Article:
I received some skepticism on my previous article. Let me give you a gist of the article here –
The article aimed to answer why would investors fund loss making businesses, how can loss making businesses today become profitable tomorrow and when exactly is your startup declared a failure. I had defined “Economies of Scale” as the startup success formula. It basically means that your average cost per unit goes down as your quantities increase. This requires you to play around with your fixed costs, variable costs and marginal costs in your business model. Moreover, due to a number of possible reasons, when you start spending more and more with increasing quantity, you have hit diseconomies of scale and this is when you fail your startup.
The skepticism came questioning, what is adding to my confidence when linking this concept to startup success. Also we are used to reading articles with a long list of ideas and tips for startup success then why am I attempting to highlight a single aspect.
To assert a business concept with confidence, let me do what professors do – Throw a Case Study.
The Ola Case Study
I am sure the readers of this article are aware of the Ride Hailing market leader in India – Ola Cabs. The company went off to a good start becoming one among the few Unicorns (startups valued over $1 Billion) of India. People were always skeptical of Ola Cabs because of its unbelievable prices along with highly paid drivers. But it was valued at $ 5 Billion in 2015, astonishing the common man. But now in 2016, it is expected to raise funds at a much lower valuation of $ 3 Billion.
So, we have a big question – What has changed here? Though you can answer by comparing Ola with its rival Uber, I would throw some financial analysis. As everything about a business is reflected in its “Marks Card” i.e., the financial statements.
|Revenue in INR Crores||Cost in INR Crores||Cost/Revenue %||Valuation||% Change in Valuation|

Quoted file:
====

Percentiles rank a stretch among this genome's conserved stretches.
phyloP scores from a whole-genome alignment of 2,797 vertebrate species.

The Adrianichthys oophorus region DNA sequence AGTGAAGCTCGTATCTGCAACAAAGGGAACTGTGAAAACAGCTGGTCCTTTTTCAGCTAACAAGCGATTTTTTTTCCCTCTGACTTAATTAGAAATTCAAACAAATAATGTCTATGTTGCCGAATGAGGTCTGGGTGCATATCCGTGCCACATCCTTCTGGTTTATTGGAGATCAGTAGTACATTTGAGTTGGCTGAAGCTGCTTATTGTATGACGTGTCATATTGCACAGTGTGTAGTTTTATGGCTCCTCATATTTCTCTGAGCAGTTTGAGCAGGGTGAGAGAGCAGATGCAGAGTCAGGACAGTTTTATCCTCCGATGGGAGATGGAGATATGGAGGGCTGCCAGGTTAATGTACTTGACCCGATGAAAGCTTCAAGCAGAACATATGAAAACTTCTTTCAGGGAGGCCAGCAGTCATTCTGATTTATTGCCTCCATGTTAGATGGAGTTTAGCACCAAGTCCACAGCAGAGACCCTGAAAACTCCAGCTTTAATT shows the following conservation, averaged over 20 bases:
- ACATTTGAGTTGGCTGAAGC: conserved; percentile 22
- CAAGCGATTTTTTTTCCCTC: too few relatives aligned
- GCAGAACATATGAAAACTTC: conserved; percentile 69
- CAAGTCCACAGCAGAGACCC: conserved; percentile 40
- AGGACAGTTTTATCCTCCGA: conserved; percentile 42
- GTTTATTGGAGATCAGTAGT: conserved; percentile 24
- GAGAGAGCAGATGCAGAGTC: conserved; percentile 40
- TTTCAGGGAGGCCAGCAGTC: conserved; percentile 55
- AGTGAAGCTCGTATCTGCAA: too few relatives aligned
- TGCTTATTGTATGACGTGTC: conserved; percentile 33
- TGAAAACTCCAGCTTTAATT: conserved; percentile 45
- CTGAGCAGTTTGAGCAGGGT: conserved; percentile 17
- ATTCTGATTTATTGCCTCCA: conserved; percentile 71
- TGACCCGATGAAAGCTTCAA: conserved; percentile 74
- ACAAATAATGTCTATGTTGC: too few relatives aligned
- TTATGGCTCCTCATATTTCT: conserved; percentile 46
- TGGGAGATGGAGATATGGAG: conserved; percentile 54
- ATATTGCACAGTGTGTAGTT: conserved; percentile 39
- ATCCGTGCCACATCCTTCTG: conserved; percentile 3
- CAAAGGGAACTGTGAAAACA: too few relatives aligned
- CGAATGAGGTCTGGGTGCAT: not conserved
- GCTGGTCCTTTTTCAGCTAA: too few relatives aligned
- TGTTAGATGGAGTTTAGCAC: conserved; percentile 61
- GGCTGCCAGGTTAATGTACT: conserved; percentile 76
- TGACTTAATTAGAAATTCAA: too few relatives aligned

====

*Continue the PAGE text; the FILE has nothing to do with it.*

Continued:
|2012-13||16.00||38.80||243%||USD 1 Billion in 2014||–|
|2013-14||51.05||85.26||167%||USD 5 Billion by March’15||400%|
|2014-15||418.25||1,173.12||280%||USD 3 Billion in 2016||-40%|
- Bloomberg Article (November 25, 2016)
- Livemint Article (Jun 23 2016)
- Business Standard Article (December 11, 2014)
Ola Cabs charges based on KM and time, so revenue earned is an indicator of quantity or scale. The cost per revenue ratio of Ola Cabs was going down with increasing revenue in 2014. This reflected the potential to scale the business and make it sustainable – Economies of Scale. Hence its valuation had jumped up.
However, later in 2015, the cost per revenue ratio had gone up with the increase in revenue. This reflected a skepticism on scalability, or it reflects a possibility of Ola hitting Diseconomies of Scale. That is, they start spending more and more, with increasing quantity. The market is again reacting to it.
Why define this Success Criteria (replacing the “formula” word here)
You can go through a number of startup tips, experiences, strategies, market sizing, etc. But how do you start measuring success? To progress with something you need to define the criteria to measure your progress. Right from the beginning, aspects of your business model – how much you spend? and on what? what you do and what you don’t? how you earn? and so on – are critical to the success of your business. All the little metrics that you track need to lead you towards a single goal of business success. Obsessing with Market size and leading on market share can not take you far unless you are complying with the success criteria of Economies of Scale.
I hope this enforces the importance of Economies of Scale for Startup success. I would welcome comments, feedbacks, criticism, etc. Looking to gather your views here.
P.S. Let’s keep the “No” Revenue businesses out of context for now. We will touch on that later.